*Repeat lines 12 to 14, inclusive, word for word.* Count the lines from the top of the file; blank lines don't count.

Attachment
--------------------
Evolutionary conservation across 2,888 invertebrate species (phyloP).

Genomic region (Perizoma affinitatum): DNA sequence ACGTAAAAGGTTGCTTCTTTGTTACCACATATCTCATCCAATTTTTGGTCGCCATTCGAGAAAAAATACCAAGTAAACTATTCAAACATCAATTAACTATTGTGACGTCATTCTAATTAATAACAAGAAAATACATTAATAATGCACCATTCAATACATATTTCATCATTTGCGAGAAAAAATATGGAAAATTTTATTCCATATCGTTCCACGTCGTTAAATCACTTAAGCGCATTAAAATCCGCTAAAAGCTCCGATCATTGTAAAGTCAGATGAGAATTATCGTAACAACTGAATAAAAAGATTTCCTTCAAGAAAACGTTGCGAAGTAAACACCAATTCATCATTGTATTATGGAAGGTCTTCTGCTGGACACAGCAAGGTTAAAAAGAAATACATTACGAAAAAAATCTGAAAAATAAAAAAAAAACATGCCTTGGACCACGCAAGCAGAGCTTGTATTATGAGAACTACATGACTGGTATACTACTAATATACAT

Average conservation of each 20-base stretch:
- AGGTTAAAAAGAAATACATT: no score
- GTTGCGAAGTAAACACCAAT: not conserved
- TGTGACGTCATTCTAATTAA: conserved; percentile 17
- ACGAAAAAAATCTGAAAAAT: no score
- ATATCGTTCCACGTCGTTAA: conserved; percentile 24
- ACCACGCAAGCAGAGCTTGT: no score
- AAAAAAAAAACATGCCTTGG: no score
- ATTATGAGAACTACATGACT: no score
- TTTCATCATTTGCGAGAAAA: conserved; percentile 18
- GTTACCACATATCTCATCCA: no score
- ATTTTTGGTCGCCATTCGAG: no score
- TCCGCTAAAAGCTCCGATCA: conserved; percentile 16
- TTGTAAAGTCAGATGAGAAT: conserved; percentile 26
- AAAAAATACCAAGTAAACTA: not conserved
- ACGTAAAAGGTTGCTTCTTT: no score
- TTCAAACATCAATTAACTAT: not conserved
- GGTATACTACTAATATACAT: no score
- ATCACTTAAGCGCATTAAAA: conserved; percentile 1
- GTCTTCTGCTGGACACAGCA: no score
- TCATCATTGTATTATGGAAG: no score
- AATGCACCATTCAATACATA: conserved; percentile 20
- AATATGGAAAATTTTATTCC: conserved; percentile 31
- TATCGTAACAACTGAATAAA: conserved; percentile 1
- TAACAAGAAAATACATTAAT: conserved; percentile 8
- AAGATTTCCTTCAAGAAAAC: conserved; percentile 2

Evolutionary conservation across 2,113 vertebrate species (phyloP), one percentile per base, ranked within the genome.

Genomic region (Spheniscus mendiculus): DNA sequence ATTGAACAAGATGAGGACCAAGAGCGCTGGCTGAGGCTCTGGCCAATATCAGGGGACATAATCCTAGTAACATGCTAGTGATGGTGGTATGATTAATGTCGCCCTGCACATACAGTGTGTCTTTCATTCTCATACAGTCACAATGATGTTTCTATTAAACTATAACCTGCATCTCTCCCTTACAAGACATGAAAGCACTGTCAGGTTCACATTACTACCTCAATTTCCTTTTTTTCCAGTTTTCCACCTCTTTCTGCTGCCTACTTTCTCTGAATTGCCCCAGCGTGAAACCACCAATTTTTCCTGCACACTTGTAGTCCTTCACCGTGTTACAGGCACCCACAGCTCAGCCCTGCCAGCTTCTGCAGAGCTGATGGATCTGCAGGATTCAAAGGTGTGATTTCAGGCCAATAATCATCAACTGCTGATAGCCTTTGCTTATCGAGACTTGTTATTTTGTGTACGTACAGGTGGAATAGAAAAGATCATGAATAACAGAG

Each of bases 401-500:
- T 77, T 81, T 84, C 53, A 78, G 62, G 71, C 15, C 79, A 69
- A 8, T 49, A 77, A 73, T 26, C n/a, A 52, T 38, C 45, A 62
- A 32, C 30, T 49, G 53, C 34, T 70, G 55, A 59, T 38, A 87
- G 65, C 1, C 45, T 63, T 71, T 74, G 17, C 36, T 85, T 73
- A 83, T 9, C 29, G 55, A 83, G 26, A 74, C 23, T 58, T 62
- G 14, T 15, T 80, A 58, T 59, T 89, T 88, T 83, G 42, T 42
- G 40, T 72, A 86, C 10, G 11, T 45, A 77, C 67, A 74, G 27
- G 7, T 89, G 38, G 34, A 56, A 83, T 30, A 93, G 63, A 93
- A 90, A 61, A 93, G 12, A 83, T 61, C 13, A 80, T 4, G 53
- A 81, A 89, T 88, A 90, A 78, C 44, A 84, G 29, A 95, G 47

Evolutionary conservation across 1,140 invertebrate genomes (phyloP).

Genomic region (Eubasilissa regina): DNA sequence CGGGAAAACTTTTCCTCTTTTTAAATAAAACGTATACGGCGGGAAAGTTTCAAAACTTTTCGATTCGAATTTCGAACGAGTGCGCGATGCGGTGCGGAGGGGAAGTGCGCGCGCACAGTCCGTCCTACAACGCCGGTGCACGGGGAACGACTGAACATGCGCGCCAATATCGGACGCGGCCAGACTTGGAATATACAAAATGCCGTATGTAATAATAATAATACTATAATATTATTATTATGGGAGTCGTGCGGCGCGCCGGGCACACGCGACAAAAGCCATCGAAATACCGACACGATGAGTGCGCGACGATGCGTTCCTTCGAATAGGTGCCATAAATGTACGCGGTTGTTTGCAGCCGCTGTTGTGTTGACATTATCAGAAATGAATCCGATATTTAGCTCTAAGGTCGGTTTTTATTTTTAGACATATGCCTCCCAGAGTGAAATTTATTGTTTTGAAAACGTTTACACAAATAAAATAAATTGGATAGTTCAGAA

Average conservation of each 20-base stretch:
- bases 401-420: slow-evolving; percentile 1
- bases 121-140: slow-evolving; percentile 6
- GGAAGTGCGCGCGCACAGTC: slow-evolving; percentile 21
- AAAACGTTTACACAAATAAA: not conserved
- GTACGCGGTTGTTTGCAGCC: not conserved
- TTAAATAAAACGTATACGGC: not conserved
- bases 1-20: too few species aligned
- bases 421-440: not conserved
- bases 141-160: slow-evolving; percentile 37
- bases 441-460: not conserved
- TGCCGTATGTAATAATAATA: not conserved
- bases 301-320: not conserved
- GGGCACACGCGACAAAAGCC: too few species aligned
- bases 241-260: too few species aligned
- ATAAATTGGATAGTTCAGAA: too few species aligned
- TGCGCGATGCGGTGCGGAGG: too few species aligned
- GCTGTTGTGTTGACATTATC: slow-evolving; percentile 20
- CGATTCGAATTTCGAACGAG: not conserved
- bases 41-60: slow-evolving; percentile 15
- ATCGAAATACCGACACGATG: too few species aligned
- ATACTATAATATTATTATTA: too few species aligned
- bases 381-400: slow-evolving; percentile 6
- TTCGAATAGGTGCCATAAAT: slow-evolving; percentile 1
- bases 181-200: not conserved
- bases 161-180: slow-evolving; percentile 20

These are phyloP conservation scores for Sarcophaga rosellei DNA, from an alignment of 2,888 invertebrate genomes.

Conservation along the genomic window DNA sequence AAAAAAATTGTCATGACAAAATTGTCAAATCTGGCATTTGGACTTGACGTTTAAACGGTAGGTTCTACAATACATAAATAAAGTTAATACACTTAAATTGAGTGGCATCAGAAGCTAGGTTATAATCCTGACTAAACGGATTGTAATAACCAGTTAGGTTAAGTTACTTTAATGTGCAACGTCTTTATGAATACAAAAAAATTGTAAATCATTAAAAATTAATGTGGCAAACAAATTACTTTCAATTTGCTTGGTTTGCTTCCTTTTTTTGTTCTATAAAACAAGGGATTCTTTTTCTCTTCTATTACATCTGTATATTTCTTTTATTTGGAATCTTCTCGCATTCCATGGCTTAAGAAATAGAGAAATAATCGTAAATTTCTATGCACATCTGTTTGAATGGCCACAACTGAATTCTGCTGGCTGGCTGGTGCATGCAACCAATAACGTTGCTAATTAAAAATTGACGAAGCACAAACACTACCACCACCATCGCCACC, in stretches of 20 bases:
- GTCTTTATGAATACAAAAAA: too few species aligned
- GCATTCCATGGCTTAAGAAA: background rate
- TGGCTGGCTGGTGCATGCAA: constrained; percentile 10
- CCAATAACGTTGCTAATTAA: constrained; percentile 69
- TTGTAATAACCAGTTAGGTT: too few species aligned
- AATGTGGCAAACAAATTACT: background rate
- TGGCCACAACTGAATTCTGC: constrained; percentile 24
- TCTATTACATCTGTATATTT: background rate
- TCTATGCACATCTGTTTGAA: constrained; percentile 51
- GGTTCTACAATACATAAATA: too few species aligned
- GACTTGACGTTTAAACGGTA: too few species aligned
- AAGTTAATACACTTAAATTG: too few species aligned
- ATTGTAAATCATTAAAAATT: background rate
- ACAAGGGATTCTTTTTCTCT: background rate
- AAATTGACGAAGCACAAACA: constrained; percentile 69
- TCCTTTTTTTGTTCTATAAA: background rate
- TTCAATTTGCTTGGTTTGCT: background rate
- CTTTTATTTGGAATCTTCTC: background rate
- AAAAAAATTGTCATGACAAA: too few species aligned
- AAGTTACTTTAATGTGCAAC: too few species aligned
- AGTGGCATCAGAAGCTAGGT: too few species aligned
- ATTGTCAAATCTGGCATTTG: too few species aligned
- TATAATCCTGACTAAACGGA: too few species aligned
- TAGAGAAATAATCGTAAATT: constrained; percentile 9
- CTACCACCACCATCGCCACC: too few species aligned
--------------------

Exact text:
- TTTCATCATTTGCGAGAAAA: conserved; percentile 18
- GTTACCACATATCTCATCCA: no score
- ATTTTTGGTCGCCATTCGAG: no score